- A proper setting to do this! Try to avoid doing this within a cluttered, non-flat cramped surface. Preferably outside of a room where there may be carpets. Static-cling is an enemy here, which we’ll touch on further within the guide.
- Patience and gentle hands. When unscrewing the back of our MacBook and handling the insides, remember that this can be a fairly easy job, but it can also be risky. Take breaks when necessary! My article will be awaiting you :).
- Bonus points if you have a compressed air canister. If you’ve been going around with your MacBook, the fans could probably use a dusting.
Do you have everything ready? If you do, then we’re good to go!
- As a first step, I’d strongly recommend reading through this guide to the last step before attempting to work on your MacBook.
- Make sure your MacBook isn’t currently plugged in, and that you’re diving in with clean hands! A clean computer is a happy computer.
- This step is going to be key to memorize. We’re removing a total of 10 screws. There are 7 short screws, and 3 long screws. The long screws must return to where we took them from. My way of remembering where I took them from is “On the bottom of my MacBook, in the row nearest the hinge that connects my screen. Every hole except the furthest left.”
- Have your container ready, because we’re going to begin unscrewing. The general rule of thumb to follow here is “lefty-loosey, righty-tighty”. We start by rotating our screwdriver counter-clockwise to remove the screws, and when we’re putting them back, we’re screwing them back in with a clockwise rotation. If you’re using the proper screwdrivers, they should be able to come off with a firm, but moderate amount of tension. If you feel that you’re using too much tension, it’s a good idea to stop and make sure that you’re using the proper screwdriver. It’s better to pause and adjust, than to strip a screw!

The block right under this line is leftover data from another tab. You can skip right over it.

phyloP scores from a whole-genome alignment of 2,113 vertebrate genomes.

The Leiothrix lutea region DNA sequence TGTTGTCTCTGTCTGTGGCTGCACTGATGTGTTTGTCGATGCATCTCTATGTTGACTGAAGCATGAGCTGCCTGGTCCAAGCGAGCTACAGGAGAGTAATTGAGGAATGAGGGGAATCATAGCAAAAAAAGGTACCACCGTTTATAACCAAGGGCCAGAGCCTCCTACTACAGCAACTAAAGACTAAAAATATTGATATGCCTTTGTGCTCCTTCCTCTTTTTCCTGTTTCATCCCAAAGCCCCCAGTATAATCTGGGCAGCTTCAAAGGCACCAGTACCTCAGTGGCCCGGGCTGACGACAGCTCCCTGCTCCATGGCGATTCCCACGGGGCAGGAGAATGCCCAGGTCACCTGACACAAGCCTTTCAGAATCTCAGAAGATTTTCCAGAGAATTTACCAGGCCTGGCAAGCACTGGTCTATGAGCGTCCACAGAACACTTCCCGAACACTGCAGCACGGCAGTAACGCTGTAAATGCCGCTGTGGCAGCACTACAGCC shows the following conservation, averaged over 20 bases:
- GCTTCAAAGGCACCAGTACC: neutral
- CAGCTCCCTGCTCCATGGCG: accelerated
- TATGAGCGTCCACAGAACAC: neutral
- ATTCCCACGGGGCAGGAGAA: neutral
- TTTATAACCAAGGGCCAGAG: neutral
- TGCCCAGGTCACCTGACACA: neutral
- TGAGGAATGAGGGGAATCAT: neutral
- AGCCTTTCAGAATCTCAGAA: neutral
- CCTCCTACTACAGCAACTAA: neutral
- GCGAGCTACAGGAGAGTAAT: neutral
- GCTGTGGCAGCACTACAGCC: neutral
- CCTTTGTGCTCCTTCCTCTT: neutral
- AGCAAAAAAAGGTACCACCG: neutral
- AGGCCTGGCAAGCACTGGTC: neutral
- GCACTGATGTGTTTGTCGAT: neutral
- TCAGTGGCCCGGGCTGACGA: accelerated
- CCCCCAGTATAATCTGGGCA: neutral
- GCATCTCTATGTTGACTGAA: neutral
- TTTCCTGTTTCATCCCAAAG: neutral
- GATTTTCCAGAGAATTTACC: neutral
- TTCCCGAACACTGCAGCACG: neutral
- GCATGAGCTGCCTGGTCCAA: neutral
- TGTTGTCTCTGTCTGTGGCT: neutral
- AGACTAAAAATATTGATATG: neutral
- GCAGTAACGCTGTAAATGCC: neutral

- Once your screws are off, you’ll be met by the beauty of your inner MacBook. Before we touch anything, there’s an important step to minimize any potential damage to the inner hardware. We must remove any static electricity that we may be carrying. This is fairly easy to accomplish by washing (remember to dry!) our hands or touching a metal object to discharge.
- Our RAM is going to be the green / blue colored block with multiple black squares within our MacBook. On the left and right sides of the RAM chip, there’s also metal pins which are helping to hold down the RAM within their alloted slots. We’re going to carefully push them to the sides with a finger per pin. Doing this successfully will cause our RAM chips to spring up from their original position. If you’ve owned an old school NES gaming system, 6b may be of reference to you. Otherwise, move on to step 7.